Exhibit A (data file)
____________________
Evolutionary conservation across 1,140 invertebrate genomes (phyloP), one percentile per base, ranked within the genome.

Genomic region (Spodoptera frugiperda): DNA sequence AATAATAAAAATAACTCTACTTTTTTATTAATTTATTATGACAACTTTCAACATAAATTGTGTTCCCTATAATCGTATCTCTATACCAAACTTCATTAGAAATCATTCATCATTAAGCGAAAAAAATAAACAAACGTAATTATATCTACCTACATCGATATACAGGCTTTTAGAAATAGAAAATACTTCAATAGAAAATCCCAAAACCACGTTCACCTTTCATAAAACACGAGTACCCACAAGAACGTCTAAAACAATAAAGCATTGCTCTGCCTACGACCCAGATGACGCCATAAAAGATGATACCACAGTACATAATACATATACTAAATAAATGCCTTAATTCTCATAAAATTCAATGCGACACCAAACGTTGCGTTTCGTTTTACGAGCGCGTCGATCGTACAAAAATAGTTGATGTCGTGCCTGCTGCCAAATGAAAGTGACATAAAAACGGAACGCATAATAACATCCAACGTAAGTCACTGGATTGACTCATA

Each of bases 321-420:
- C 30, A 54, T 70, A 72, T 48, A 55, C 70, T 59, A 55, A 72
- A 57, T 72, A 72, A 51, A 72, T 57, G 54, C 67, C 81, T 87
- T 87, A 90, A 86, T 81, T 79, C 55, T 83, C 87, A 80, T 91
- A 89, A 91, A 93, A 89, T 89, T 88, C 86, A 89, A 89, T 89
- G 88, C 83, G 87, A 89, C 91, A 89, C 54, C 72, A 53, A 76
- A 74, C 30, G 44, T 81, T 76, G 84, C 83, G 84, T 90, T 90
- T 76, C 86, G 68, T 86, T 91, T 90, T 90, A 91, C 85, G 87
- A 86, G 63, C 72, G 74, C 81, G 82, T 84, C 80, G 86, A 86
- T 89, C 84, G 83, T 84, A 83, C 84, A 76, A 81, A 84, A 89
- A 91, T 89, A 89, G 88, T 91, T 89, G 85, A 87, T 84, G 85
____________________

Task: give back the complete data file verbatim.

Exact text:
Evolutionary conservation across 1,140 invertebrate genomes (phyloP), one percentile per base, ranked within the genome.

Genomic region (Spodoptera frugiperda): DNA sequence AATAATAAAAATAACTCTACTTTTTTATTAATTTATTATGACAACTTTCAACATAAATTGTGTTCCCTATAATCGTATCTCTATACCAAACTTCATTAGAAATCATTCATCATTAAGCGAAAAAAATAAACAAACGTAATTATATCTACCTACATCGATATACAGGCTTTTAGAAATAGAAAATACTTCAATAGAAAATCCCAAAACCACGTTCACCTTTCATAAAACACGAGTACCCACAAGAACGTCTAAAACAATAAAGCATTGCTCTGCCTACGACCCAGATGACGCCATAAAAGATGATACCACAGTACATAATACATATACTAAATAAATGCCTTAATTCTCATAAAATTCAATGCGACACCAAACGTTGCGTTTCGTTTTACGAGCGCGTCGATCGTACAAAAATAGTTGATGTCGTGCCTGCTGCCAAATGAAAGTGACATAAAAACGGAACGCATAATAACATCCAACGTAAGTCACTGGATTGACTCATA

Each of bases 321-420:
- C 30, A 54, T 70, A 72, T 48, A 55, C 70, T 59, A 55, A 72
- A 57, T 72, A 72, A 51, A 72, T 57, G 54, C 67, C 81, T 87
- T 87, A 90, A 86, T 81, T 79, C 55, T 83, C 87, A 80, T 91
- A 89, A 91, A 93, A 89, T 89, T 88, C 86, A 89, A 89, T 89
- G 88, C 83, G 87, A 89, C 91, A 89, C 54, C 72, A 53, A 76
- A 74, C 30, G 44, T 81, T 76, G 84, C 83, G 84, T 90, T 90
- T 76, C 86, G 68, T 86, T 91, T 90, T 90, A 91, C 85, G 87
- A 86, G 63, C 72, G 74, C 81, G 82, T 84, C 80, G 86, A 86
- T 89, C 84, G 83, T 84, A 83, C 84, A 76, A 81, A 84, A 89
- A 91, T 89, A 89, G 88, T 91, T 89, G 85, A 87, T 84, G 85